To prevent any unfounded animadversions, the Editor, or he ought rather perhaps to call himself the Annotator, wishes the purchasers of this Work to be informed, that he holds himself responsible for the utility and accuracy of the Notes in every edition to which his name is prefixed; but that, with regard to every other circumstance attending the publication, he has no direction or control whatever.
THOUGH the Notes in this Edition have been considerably extended, yet there are some important subjects, which the Author has either entirely omitted, or too concisely touched upon; the Editor is therefore preparing to publish separately such additions as these deficiencies in the Commentaries seem to require.
THE professional reader ought to be apprized, that the Editor in the Notes has frequently referred to Annotators and the Authors of Law Treatises in preference to original cases, those learned writers in the places cited having generally collected all the original authorities, which would be too numerous to be introduced into a note to the Commentaries.
May 1, 1803.
SINCE this Edition of the Commentaries was printed, a statute has been introduced by Lord Ellenborough, viz. the 43 Geo. III. c. 58. which has made the six following important alterations in the criminal law of this country:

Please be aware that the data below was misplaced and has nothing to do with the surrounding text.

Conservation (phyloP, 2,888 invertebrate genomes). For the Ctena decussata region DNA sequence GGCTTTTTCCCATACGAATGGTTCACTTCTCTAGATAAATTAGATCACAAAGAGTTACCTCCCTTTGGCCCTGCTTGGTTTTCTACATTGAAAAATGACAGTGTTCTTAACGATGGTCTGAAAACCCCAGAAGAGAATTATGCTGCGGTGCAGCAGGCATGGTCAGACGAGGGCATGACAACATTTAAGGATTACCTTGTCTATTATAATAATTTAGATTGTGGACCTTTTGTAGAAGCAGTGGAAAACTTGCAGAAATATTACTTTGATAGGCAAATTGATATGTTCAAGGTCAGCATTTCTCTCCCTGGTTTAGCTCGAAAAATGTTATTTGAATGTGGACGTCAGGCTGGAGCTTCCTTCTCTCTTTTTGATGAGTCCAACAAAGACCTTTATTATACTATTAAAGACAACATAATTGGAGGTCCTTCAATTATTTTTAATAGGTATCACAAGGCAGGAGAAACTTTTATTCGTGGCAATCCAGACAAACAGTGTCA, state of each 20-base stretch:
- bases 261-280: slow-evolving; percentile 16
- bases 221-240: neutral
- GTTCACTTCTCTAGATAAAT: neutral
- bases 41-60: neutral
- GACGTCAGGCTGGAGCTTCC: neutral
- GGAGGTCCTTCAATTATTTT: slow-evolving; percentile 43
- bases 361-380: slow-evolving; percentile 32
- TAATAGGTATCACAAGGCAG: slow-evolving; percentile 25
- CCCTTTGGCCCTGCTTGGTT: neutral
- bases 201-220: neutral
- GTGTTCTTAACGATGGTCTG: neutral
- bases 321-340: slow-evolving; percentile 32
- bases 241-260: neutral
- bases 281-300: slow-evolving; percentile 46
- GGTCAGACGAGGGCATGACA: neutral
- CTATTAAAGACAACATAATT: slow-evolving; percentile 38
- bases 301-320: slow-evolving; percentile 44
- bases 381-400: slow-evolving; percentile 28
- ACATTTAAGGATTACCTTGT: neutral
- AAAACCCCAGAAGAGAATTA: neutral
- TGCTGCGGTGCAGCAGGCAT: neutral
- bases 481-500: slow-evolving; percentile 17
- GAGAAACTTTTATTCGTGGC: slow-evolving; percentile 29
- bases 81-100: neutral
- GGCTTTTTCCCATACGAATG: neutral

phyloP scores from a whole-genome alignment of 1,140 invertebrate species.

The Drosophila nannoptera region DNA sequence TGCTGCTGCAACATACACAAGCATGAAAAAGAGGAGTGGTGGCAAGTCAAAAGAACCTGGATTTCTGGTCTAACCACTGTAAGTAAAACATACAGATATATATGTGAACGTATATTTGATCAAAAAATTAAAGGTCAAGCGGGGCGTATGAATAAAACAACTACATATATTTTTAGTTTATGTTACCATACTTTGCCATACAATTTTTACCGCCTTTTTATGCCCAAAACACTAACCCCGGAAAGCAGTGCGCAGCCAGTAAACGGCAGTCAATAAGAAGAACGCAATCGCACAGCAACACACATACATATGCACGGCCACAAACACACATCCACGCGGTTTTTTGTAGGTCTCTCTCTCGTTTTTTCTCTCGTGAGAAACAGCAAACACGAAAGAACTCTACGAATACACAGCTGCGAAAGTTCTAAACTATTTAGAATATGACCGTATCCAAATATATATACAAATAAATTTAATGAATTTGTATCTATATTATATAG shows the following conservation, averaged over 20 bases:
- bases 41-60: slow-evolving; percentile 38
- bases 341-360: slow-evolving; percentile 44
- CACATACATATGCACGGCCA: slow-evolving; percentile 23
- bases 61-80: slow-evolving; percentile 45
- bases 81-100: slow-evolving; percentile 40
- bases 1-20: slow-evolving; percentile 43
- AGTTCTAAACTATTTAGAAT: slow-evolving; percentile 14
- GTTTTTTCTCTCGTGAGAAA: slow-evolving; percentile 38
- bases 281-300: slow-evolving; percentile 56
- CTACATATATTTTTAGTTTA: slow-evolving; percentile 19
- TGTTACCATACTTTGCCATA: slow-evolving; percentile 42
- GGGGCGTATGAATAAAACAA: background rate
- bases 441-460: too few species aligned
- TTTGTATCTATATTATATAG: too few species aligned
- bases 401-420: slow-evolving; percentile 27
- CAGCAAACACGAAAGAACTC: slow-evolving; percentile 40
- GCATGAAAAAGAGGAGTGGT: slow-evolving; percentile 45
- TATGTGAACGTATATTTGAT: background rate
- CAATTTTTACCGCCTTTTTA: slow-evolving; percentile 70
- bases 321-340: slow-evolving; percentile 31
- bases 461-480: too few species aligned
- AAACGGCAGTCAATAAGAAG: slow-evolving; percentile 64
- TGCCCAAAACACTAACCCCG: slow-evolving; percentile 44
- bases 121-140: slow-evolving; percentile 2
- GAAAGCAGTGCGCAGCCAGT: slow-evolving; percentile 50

1. Ir any person shall wilfully and maliciously administer to, or cause to be administered to or taken by, any woman then quick with child, any noxious and destructive substance, with intent thereby to procure the miscarriage of her child, such person, and all who counsel, aid, and abet, shall be guilty of felony without benefit of clergy.
So it is now punishable with death to attempt, by administering drugs, to destroy a living infant in ventre sa mere, though it may in no degree be injured. But where medicines are so administered, or any instrument or other means shall be used, to cause an abortion, and the woman shall not be, or shall not be proved to be, at the time quick with child, then such offenders shall be guilty of felony, and shall be liable to be fined, imprisoned, set in the pillory, or whipped, or to one or more of these punishments; or to be transported for any time not exceeding fourteen years, at the discretion of the court.- -See Vol. I. 130. n. 8.
II. If any person shall wilfully and maliciously administer to, or cause to be administered to or taken by, any of his majesty's subjects, any deadly poison, with intent to murder, he, his counsellors, aiders, and abettors, shall be guilty of felony without benefit of clergy.Vol. IV. 196.